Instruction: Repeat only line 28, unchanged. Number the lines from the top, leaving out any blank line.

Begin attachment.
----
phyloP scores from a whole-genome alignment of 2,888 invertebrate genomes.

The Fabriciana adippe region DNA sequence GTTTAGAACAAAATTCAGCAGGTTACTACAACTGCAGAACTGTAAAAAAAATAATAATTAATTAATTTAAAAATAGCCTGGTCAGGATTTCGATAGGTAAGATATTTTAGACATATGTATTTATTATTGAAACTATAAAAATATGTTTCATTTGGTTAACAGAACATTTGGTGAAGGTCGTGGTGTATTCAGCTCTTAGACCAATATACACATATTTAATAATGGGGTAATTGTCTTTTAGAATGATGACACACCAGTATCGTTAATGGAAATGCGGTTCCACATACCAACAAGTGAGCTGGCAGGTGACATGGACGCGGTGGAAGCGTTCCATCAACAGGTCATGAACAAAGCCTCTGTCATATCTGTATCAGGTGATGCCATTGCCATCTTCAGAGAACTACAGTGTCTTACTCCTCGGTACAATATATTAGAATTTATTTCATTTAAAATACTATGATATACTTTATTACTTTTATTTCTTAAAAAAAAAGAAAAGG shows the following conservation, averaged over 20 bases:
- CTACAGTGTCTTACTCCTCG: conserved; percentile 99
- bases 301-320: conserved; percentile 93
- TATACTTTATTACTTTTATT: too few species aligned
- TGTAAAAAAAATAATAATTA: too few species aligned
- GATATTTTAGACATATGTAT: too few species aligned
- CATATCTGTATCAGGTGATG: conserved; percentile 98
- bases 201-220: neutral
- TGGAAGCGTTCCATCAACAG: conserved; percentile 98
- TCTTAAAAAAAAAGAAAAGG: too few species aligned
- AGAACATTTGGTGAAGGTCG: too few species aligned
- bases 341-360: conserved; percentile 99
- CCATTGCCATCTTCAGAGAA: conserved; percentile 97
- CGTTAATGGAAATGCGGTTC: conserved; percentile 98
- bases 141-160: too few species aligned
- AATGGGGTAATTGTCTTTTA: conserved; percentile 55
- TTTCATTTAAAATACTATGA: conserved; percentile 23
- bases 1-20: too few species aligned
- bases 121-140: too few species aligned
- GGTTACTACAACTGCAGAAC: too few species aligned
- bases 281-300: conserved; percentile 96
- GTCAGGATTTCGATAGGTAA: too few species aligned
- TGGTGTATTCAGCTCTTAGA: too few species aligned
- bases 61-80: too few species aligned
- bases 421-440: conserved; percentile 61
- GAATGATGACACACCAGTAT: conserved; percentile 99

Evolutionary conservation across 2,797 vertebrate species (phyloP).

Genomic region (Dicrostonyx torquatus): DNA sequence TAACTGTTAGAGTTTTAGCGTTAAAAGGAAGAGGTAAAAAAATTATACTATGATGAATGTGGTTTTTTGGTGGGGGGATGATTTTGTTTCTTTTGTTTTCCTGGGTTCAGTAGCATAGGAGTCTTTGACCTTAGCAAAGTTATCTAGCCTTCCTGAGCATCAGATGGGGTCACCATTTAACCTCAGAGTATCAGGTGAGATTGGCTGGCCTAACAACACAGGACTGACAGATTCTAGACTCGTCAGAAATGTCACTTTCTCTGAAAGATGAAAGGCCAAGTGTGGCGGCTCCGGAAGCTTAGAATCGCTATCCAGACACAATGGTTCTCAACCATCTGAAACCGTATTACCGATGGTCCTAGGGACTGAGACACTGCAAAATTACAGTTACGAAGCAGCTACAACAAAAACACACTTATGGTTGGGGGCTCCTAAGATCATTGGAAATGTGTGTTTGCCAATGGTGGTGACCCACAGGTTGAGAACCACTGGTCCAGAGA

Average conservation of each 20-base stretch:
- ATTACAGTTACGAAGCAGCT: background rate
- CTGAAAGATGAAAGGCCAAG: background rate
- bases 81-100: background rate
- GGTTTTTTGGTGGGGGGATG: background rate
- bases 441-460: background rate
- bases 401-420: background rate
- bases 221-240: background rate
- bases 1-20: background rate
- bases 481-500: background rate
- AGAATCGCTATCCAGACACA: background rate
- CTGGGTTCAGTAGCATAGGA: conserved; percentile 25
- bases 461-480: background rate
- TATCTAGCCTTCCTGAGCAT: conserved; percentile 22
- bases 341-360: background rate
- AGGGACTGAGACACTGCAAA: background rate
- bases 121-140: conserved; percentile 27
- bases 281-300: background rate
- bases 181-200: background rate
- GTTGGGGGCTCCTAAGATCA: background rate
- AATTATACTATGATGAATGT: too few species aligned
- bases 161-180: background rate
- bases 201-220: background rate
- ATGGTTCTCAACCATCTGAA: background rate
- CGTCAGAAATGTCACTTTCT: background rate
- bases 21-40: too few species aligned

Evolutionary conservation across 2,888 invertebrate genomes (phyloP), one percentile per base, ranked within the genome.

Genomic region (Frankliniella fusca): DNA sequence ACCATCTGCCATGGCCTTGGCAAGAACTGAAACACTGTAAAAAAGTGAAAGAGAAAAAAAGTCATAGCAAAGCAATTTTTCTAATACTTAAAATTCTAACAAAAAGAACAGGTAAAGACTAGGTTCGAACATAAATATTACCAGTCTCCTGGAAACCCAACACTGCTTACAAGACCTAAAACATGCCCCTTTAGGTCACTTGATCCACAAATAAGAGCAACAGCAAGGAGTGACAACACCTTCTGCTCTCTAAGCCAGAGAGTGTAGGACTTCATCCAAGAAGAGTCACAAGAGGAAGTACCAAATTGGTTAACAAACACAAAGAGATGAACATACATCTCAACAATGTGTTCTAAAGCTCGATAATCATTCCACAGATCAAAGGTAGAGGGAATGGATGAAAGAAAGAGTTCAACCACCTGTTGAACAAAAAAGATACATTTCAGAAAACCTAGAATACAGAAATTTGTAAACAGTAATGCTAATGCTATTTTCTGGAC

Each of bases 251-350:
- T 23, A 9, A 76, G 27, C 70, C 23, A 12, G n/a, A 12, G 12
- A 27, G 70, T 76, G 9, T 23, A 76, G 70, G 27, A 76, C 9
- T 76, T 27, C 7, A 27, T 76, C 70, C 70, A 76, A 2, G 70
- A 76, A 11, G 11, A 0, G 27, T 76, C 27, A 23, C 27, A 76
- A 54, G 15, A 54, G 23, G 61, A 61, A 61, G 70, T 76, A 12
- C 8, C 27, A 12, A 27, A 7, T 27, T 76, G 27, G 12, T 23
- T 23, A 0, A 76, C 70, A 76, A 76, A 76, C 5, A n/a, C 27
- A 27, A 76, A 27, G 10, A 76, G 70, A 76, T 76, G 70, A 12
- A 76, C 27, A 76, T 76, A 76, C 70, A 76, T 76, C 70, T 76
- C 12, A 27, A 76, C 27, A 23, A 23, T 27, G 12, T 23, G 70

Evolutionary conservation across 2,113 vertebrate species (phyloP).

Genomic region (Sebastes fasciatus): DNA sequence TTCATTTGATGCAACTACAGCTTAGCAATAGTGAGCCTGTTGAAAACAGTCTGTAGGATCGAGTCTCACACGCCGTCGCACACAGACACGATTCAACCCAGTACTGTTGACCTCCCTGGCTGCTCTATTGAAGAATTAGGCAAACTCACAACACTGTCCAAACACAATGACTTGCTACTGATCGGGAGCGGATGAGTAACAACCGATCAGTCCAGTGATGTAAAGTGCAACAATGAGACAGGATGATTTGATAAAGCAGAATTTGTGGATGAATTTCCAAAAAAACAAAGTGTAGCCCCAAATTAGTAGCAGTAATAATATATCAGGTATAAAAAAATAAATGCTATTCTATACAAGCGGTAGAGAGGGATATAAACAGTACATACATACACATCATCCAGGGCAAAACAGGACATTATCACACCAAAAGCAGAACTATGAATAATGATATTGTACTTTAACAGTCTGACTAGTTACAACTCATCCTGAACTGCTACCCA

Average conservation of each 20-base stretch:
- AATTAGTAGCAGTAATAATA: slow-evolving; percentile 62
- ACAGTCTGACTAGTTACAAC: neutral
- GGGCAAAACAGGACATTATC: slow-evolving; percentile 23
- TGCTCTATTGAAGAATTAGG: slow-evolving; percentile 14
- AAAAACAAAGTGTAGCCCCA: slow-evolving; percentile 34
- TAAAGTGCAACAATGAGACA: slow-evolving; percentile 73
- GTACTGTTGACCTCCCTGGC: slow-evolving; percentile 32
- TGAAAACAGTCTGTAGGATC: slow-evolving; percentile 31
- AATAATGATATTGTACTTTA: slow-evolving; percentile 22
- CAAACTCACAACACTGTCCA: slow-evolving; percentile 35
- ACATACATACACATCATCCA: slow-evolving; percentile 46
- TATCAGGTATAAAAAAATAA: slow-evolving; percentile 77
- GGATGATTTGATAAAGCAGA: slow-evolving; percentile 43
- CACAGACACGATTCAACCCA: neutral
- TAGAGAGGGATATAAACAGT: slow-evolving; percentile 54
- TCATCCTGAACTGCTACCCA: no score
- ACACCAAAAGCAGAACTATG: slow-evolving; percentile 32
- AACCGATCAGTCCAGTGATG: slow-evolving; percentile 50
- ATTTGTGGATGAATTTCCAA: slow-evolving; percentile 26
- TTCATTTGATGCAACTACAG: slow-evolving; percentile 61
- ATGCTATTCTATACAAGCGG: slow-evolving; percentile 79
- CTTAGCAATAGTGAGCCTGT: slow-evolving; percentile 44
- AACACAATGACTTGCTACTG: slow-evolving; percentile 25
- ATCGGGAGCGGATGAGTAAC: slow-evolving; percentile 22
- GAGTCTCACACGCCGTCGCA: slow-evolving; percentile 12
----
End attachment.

Evolutionary conservation across 2,797 vertebrate species (phyloP).